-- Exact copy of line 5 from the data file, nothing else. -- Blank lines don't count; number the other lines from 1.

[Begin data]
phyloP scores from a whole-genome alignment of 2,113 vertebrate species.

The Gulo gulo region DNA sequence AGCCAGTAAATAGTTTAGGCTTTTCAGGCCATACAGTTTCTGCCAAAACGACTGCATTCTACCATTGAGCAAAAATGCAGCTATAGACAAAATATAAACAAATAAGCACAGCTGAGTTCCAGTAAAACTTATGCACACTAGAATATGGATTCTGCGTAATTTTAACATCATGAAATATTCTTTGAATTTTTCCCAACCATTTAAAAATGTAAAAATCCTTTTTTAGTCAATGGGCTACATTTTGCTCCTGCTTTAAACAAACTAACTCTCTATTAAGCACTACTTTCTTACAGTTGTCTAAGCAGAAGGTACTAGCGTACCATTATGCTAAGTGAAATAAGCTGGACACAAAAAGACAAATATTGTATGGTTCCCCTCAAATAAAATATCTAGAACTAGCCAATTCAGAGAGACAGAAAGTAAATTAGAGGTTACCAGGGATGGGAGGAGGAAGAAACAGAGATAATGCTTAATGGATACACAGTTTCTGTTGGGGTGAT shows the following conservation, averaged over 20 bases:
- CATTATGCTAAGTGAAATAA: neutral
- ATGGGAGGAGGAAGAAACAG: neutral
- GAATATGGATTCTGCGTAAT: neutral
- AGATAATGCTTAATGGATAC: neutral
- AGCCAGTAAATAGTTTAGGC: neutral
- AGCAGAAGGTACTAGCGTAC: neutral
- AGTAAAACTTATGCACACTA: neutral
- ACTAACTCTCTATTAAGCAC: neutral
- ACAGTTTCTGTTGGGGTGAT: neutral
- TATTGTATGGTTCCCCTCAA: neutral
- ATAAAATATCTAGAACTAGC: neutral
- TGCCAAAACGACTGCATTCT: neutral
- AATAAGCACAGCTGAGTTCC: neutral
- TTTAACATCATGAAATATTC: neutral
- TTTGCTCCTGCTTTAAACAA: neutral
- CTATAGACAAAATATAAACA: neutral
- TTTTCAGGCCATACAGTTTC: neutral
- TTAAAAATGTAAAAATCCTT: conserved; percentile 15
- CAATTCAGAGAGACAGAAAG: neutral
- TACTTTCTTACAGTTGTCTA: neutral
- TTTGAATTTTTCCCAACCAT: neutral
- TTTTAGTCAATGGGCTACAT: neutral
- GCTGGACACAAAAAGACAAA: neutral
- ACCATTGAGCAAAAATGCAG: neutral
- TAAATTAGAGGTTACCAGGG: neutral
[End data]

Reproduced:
- GAATATGGATTCTGCGTAAT: neutral